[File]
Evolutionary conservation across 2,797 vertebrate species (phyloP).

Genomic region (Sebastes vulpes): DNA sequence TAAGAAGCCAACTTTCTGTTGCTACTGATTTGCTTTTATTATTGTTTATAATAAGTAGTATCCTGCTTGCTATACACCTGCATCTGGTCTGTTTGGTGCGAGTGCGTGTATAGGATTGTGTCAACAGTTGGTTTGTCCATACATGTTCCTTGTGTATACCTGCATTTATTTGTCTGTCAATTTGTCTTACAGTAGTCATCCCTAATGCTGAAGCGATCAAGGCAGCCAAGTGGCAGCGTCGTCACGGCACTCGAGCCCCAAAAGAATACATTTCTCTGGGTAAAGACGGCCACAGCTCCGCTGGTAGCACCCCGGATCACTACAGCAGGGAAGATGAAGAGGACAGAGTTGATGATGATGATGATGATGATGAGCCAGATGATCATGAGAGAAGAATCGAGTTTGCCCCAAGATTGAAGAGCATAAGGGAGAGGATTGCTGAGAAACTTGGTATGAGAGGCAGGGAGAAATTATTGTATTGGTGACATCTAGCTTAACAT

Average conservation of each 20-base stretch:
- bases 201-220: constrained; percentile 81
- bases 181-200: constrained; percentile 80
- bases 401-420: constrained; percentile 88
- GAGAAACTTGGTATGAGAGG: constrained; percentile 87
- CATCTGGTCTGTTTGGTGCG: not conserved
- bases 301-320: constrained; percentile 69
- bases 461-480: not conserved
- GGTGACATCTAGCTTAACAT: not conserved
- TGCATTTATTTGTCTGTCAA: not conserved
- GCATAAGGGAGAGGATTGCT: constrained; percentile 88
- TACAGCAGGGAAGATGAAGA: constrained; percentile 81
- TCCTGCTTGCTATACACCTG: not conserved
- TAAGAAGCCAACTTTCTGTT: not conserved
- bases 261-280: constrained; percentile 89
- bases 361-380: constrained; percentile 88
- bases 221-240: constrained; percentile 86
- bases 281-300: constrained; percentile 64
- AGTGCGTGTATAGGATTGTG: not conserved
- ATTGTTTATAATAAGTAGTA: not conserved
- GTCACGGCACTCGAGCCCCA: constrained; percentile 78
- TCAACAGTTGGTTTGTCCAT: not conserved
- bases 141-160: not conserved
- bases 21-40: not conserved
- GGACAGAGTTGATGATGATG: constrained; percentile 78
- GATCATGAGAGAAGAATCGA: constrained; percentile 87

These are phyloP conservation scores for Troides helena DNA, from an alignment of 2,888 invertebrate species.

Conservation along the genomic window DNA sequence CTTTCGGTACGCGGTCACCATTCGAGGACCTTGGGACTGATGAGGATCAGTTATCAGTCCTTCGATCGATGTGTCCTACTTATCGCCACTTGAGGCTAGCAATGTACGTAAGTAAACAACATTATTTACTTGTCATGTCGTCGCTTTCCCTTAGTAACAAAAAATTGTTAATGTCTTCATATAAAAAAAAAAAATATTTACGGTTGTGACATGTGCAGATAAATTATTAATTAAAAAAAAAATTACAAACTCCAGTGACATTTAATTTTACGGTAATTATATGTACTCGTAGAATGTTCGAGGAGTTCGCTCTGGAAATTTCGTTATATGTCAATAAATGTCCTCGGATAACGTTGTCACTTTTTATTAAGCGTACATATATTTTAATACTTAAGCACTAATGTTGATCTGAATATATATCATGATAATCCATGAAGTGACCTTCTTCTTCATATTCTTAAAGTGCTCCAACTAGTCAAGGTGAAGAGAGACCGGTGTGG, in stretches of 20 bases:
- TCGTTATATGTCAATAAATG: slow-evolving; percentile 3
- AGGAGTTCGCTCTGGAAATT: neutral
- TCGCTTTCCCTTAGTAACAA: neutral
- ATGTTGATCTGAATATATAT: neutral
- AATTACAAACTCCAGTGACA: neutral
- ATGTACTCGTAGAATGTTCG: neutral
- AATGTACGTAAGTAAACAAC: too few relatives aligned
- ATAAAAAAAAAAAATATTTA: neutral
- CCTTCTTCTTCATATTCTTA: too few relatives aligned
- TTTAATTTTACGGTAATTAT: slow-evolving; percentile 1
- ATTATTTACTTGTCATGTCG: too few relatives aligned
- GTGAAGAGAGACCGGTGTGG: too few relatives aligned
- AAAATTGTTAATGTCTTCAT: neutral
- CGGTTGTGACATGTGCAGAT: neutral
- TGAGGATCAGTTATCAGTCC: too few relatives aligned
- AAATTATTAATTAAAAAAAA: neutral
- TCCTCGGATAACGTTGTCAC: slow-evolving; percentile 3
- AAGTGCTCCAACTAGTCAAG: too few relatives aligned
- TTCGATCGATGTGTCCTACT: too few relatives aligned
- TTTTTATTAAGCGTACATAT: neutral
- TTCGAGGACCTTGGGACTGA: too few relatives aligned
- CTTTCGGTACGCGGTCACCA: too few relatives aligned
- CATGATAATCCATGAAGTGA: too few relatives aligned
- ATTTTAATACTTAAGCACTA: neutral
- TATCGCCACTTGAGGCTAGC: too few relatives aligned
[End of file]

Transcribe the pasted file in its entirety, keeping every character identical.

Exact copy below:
Evolutionary conservation across 2,797 vertebrate species (phyloP).

Genomic region (Sebastes vulpes): DNA sequence TAAGAAGCCAACTTTCTGTTGCTACTGATTTGCTTTTATTATTGTTTATAATAAGTAGTATCCTGCTTGCTATACACCTGCATCTGGTCTGTTTGGTGCGAGTGCGTGTATAGGATTGTGTCAACAGTTGGTTTGTCCATACATGTTCCTTGTGTATACCTGCATTTATTTGTCTGTCAATTTGTCTTACAGTAGTCATCCCTAATGCTGAAGCGATCAAGGCAGCCAAGTGGCAGCGTCGTCACGGCACTCGAGCCCCAAAAGAATACATTTCTCTGGGTAAAGACGGCCACAGCTCCGCTGGTAGCACCCCGGATCACTACAGCAGGGAAGATGAAGAGGACAGAGTTGATGATGATGATGATGATGATGAGCCAGATGATCATGAGAGAAGAATCGAGTTTGCCCCAAGATTGAAGAGCATAAGGGAGAGGATTGCTGAGAAACTTGGTATGAGAGGCAGGGAGAAATTATTGTATTGGTGACATCTAGCTTAACAT

Average conservation of each 20-base stretch:
- bases 201-220: constrained; percentile 81
- bases 181-200: constrained; percentile 80
- bases 401-420: constrained; percentile 88
- GAGAAACTTGGTATGAGAGG: constrained; percentile 87
- CATCTGGTCTGTTTGGTGCG: not conserved
- bases 301-320: constrained; percentile 69
- bases 461-480: not conserved
- GGTGACATCTAGCTTAACAT: not conserved
- TGCATTTATTTGTCTGTCAA: not conserved
- GCATAAGGGAGAGGATTGCT: constrained; percentile 88
- TACAGCAGGGAAGATGAAGA: constrained; percentile 81
- TCCTGCTTGCTATACACCTG: not conserved
- TAAGAAGCCAACTTTCTGTT: not conserved
- bases 261-280: constrained; percentile 89
- bases 361-380: constrained; percentile 88
- bases 221-240: constrained; percentile 86
- bases 281-300: constrained; percentile 64
- AGTGCGTGTATAGGATTGTG: not conserved
- ATTGTTTATAATAAGTAGTA: not conserved
- GTCACGGCACTCGAGCCCCA: constrained; percentile 78
- TCAACAGTTGGTTTGTCCAT: not conserved
- bases 141-160: not conserved
- bases 21-40: not conserved
- GGACAGAGTTGATGATGATG: constrained; percentile 78
- GATCATGAGAGAAGAATCGA: constrained; percentile 87

These are phyloP conservation scores for Troides helena DNA, from an alignment of 2,888 invertebrate species.

Conservation along the genomic window DNA sequence CTTTCGGTACGCGGTCACCATTCGAGGACCTTGGGACTGATGAGGATCAGTTATCAGTCCTTCGATCGATGTGTCCTACTTATCGCCACTTGAGGCTAGCAATGTACGTAAGTAAACAACATTATTTACTTGTCATGTCGTCGCTTTCCCTTAGTAACAAAAAATTGTTAATGTCTTCATATAAAAAAAAAAAATATTTACGGTTGTGACATGTGCAGATAAATTATTAATTAAAAAAAAAATTACAAACTCCAGTGACATTTAATTTTACGGTAATTATATGTACTCGTAGAATGTTCGAGGAGTTCGCTCTGGAAATTTCGTTATATGTCAATAAATGTCCTCGGATAACGTTGTCACTTTTTATTAAGCGTACATATATTTTAATACTTAAGCACTAATGTTGATCTGAATATATATCATGATAATCCATGAAGTGACCTTCTTCTTCATATTCTTAAAGTGCTCCAACTAGTCAAGGTGAAGAGAGACCGGTGTGG, in stretches of 20 bases:
- TCGTTATATGTCAATAAATG: slow-evolving; percentile 3
- AGGAGTTCGCTCTGGAAATT: neutral
- TCGCTTTCCCTTAGTAACAA: neutral
- ATGTTGATCTGAATATATAT: neutral
- AATTACAAACTCCAGTGACA: neutral
- ATGTACTCGTAGAATGTTCG: neutral
- AATGTACGTAAGTAAACAAC: too few relatives aligned
- ATAAAAAAAAAAAATATTTA: neutral
- CCTTCTTCTTCATATTCTTA: too few relatives aligned
- TTTAATTTTACGGTAATTAT: slow-evolving; percentile 1
- ATTATTTACTTGTCATGTCG: too few relatives aligned
- GTGAAGAGAGACCGGTGTGG: too few relatives aligned
- AAAATTGTTAATGTCTTCAT: neutral
- CGGTTGTGACATGTGCAGAT: neutral
- TGAGGATCAGTTATCAGTCC: too few relatives aligned
- AAATTATTAATTAAAAAAAA: neutral
- TCCTCGGATAACGTTGTCAC: slow-evolving; percentile 3
- AAGTGCTCCAACTAGTCAAG: too few relatives aligned
- TTCGATCGATGTGTCCTACT: too few relatives aligned
- TTTTTATTAAGCGTACATAT: neutral
- TTCGAGGACCTTGGGACTGA: too few relatives aligned
- CTTTCGGTACGCGGTCACCA: too few relatives aligned
- CATGATAATCCATGAAGTGA: too few relatives aligned
- ATTTTAATACTTAAGCACTA: neutral
- TATCGCCACTTGAGGCTAGC: too few relatives aligned